Just wanted to flag an interesting article on a dreary, damp Saturday evening. MSNBC has an interesting discussion on the Occupy Wall Street protests happening all across the country – and in New York, apparently demonstrating in Times Square at the moment – and how they’re able to get things done in a seemingly leaderless organization.
The question is correctly framed as not a question of leaderless vs. well-organized structures, but as between horizontal, collaborative structures and vertical, hierarchical structures. Then it kind of veers off, in my opinion.
The article comes hearbreakingly close to discussing the collaborative process that happens everywhere in the computing world that I think also bears on the discussion. Open Source software developers will always claim this as our high ground: that we cooperate on something that costs nothing. We like to tell you its because we have a moral imperative to maintain the free flow of information, but really, its mostly because most of us were fucking broke when we started out.
ASP developers, Java developers and professionals of all kinds cooperate online all day long, even if their chosen specialties cost money. Not to mention things like Quora, where you can get all manner of arcane questions answered for free. And where you can also have the pleasure of being complimented for a solution you gave. You can also just shout your question out over Twitter, Google or Facebook and find a ready answer in someone you already know. This free flow of information – from the mundane to the hyper-specific – freely and regularly is changing the way we expect things to come together.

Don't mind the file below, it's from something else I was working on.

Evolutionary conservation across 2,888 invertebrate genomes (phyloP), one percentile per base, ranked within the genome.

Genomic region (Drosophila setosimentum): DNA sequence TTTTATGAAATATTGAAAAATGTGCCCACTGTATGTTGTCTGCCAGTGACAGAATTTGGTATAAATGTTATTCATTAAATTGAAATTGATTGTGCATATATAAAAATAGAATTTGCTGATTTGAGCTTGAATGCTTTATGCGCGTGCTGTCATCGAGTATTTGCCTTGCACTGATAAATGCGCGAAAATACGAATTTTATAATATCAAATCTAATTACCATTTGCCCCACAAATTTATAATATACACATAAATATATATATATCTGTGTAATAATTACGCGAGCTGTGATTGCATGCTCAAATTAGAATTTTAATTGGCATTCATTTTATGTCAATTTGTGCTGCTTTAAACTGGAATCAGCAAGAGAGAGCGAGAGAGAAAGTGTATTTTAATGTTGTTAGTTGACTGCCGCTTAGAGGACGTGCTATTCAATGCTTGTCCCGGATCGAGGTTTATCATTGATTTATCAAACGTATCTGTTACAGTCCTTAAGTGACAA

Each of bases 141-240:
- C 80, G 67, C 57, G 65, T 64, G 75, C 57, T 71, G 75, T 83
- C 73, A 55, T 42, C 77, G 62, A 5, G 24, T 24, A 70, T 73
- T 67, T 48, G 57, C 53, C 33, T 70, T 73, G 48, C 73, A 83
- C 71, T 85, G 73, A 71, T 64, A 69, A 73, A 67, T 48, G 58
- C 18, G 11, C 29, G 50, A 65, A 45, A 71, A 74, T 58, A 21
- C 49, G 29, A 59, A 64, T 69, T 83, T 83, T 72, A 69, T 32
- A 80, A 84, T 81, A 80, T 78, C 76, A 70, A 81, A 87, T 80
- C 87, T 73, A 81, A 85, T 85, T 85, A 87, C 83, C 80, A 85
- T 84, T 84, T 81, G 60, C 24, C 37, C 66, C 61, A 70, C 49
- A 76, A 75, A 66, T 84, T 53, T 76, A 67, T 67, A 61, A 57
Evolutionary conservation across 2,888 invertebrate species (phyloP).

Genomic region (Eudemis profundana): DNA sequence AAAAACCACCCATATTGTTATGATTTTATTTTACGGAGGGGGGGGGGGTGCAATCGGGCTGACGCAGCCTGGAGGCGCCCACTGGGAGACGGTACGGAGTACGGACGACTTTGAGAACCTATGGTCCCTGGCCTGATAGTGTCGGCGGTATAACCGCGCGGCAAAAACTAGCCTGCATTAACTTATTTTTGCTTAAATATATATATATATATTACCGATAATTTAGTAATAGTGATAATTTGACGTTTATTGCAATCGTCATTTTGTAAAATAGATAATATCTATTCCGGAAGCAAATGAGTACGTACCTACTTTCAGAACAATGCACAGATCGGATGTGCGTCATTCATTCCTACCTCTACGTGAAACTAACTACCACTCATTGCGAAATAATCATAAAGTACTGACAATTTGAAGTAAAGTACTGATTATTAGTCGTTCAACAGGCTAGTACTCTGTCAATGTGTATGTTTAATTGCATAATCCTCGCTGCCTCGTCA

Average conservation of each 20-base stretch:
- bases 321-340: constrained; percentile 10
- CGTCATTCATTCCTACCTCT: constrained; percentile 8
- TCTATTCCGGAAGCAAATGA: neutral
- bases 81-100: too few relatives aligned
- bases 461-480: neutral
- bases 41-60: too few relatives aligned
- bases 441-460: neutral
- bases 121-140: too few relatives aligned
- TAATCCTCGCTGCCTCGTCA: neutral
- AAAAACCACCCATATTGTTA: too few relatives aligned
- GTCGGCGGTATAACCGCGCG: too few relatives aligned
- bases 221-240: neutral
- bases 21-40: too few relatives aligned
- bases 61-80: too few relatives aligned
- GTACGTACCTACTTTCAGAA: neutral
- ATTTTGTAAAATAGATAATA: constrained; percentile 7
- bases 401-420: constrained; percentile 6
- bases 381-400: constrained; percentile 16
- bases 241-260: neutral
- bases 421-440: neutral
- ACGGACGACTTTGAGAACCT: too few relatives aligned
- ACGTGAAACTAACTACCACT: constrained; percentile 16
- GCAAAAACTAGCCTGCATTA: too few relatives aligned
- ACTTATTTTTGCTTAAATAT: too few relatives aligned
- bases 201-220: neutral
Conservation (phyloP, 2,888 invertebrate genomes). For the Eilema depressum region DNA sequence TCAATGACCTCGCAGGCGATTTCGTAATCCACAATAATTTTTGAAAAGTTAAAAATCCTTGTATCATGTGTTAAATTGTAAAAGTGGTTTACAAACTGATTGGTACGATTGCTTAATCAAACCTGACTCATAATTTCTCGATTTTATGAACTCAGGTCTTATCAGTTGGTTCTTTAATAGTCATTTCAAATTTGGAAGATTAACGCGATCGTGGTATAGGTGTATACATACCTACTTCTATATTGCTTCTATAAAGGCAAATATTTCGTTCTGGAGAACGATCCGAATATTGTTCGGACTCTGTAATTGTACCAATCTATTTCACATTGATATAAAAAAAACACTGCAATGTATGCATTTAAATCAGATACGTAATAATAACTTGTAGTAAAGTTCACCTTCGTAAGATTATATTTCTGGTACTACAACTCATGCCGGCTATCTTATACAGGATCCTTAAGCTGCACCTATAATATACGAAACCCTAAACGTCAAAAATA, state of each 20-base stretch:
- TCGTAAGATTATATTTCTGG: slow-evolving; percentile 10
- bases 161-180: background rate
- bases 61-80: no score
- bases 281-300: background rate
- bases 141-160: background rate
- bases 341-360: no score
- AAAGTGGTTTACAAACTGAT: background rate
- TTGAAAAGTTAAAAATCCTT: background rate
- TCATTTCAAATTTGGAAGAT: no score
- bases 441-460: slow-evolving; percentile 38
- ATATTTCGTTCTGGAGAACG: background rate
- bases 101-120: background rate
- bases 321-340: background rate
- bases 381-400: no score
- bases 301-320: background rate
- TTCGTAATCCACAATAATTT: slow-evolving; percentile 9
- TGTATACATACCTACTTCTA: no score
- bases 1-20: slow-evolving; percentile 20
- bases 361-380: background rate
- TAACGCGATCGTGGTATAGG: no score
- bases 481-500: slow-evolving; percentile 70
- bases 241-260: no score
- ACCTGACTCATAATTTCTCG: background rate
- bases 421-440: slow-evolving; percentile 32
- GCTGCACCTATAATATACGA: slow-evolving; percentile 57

Alas, the article does not ever get into any of that. Instead, it gets pretty pointedly back to the central theme of most journalism on this issue: that if the protesters do not organize better and more centrally, they are doomed to existing solely as angry mobs.
The article in some ways proves its own point about the differences between horizontal and vertical organization. Or rather, it displays some of the same blind spots that many of us seem to have for the benefits of a decentralized model. Instead of digging any deeper, the article just sort of heaves to a tired end on a trope that could have come from any five minute segment of CNN you’ve ever watched.